Copyright, Technology, and Access to the Law

James Grimmelmann has an interesting new essay, “Copyright, Technology, and Access to the Law,” on the challenges of ensuring that the public has effective knowledge of the laws. This might sound like an easy problem, but Grimmelmann combines history and explanation to show why it can be difficult. The law – which includes both legislators’ statutes and judges’ decisions – is large, complex, and ever-changing.

Suppose I gave you a big stack of paper containing all of the laws ever passed by Congress (and signed by the President). This wouldn’t be very useful, if what you wanted was to know whether some action you were contemplating would violate the law. How would you find the laws bearing on that action? And if you did find such a law, how would you determine whether it had been repealed or amended later, or how courts had interpreted it?

Making the law accessible in practice, and not just in theory, requires a lot of work. You need reliable summaries, topic-based indices, reverse-citation indices (to help you find later documents that might affect the meaning of earlier ones), and so on. In the old days of paper media, all of this had to be printed and distributed in large books, and updated editions had to be published regularly. How to make this happen was an interesting public policy problem.

The traditional answer has been copyright. Generally, the laws themselves (statutes and court opinions) are not copyrightable, but extra-value content such as summaries and indices can be copyrighted. The usual theory of copyright applies: give the creators of extra-value content some exclusive rights, and the profit motive will ensure that good content is created.

This has some similarity to our Princeton model for government transparency, which urges government to publish information in simple open formats, and leave it to private parties to organize and present the information to the public. Here government was creating the basic information (statutes and court opinions) and private parties were adding value. It wasn’t exactly our model, as government was not taking care to publish information in the form that best facilitated private re-use, but it was at least evidence for our assertion that, given data, private parties will step in and add value.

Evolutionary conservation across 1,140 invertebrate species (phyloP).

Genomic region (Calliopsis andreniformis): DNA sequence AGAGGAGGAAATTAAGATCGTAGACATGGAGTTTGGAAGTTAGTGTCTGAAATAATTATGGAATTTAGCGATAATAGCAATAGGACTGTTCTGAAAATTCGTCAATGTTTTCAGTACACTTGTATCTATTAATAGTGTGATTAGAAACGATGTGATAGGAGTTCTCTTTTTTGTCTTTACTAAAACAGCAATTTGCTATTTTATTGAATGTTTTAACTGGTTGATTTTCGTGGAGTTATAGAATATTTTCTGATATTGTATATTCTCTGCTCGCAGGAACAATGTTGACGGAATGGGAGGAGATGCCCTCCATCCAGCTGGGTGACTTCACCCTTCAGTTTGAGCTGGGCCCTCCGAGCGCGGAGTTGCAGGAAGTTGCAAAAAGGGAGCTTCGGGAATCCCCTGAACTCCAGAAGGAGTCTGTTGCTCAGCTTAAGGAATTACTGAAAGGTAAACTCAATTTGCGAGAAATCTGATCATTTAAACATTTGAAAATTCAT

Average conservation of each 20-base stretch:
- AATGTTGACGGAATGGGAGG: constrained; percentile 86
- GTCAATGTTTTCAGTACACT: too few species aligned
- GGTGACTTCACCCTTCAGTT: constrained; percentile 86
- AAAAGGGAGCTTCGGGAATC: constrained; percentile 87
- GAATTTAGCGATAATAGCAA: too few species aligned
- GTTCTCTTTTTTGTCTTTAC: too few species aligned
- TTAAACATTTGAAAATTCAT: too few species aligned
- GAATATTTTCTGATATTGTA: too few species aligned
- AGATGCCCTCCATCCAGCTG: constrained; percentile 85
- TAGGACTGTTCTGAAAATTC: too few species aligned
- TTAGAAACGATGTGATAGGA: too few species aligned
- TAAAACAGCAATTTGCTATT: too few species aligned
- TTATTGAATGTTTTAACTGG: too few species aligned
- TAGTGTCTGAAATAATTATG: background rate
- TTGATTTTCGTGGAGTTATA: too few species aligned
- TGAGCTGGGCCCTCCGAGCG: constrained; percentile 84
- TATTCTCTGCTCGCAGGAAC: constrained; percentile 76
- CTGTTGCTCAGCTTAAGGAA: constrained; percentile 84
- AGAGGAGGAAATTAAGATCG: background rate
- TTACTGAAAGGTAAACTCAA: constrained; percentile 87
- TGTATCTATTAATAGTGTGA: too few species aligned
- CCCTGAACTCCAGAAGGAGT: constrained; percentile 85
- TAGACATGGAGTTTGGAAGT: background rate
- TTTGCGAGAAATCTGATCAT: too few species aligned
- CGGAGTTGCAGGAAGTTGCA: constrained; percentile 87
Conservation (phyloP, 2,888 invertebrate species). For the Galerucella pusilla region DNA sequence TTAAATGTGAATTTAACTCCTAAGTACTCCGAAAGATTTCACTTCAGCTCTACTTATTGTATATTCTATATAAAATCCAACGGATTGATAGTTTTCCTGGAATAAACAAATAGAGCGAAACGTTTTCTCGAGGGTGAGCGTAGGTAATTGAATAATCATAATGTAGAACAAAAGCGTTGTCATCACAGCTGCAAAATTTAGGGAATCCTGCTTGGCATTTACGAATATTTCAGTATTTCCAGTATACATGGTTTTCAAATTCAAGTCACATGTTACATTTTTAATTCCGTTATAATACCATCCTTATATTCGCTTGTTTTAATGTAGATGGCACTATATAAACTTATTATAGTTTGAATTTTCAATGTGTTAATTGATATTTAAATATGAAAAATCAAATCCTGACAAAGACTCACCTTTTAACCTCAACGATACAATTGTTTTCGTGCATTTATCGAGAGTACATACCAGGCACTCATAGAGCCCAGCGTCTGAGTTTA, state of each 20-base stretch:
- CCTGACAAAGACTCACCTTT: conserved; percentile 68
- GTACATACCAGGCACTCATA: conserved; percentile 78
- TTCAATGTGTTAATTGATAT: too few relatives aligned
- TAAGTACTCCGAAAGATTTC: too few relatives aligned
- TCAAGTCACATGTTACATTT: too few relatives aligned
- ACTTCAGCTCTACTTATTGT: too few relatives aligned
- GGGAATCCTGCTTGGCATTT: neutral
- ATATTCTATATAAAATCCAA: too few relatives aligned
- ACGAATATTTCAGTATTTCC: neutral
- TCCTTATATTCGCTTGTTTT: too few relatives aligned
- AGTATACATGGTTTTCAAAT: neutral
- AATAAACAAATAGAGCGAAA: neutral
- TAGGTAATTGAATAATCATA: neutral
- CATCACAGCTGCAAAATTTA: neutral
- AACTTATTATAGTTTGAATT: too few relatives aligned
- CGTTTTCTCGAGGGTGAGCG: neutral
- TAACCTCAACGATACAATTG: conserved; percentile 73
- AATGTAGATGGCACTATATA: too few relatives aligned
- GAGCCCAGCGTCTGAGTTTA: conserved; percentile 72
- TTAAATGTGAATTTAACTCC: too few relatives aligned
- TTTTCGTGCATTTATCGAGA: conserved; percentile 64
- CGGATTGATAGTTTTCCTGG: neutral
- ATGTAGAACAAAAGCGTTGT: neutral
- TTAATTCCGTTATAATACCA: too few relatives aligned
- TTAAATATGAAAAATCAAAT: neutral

All of this changed with the advent of computers and the Internet, which made many of the previously difficult steps cheaper and easier. For example, it’s much easier to keep a website up to date than to deliver updates to the owners of paper books. Computers can easily construct citation indices, and a search engine provides much of the value of a printed index. Access to the laws can be cheaper and easier now.

What does this mean for public policy? First, we can expect more competition to deliver legal information to the public, thanks to the reduced barriers to entry. Second, as competition drives down prices we’ll see fewer entities that are solely in the business of providing access to laws; instead we’ll see more non-profits, along with businesses providing free access. More competition and lower prices will mean better and more effective access to the law for citizens. Third, copyright will still play a role by supporting the steps that remain costly, such as the writing of summaries.

Finally, it will matter more than ever exactly how government provides access to the raw information. If, as sometimes happens now, government provides the raw information in an awkward or difficult-to-use form, private actors must invest in converting it into a more usable form. These investments might not have mattered much in the past when the rest of the process was already expensive; but in the Internet age they can make a big difference. Given access to the right information in the right format, one person can produce a useful mashup or visualization tool with a few weeks of spare-time work. Government, by getting the details of data publication right, can enable a flood of private innovation, not to mention a better public debate.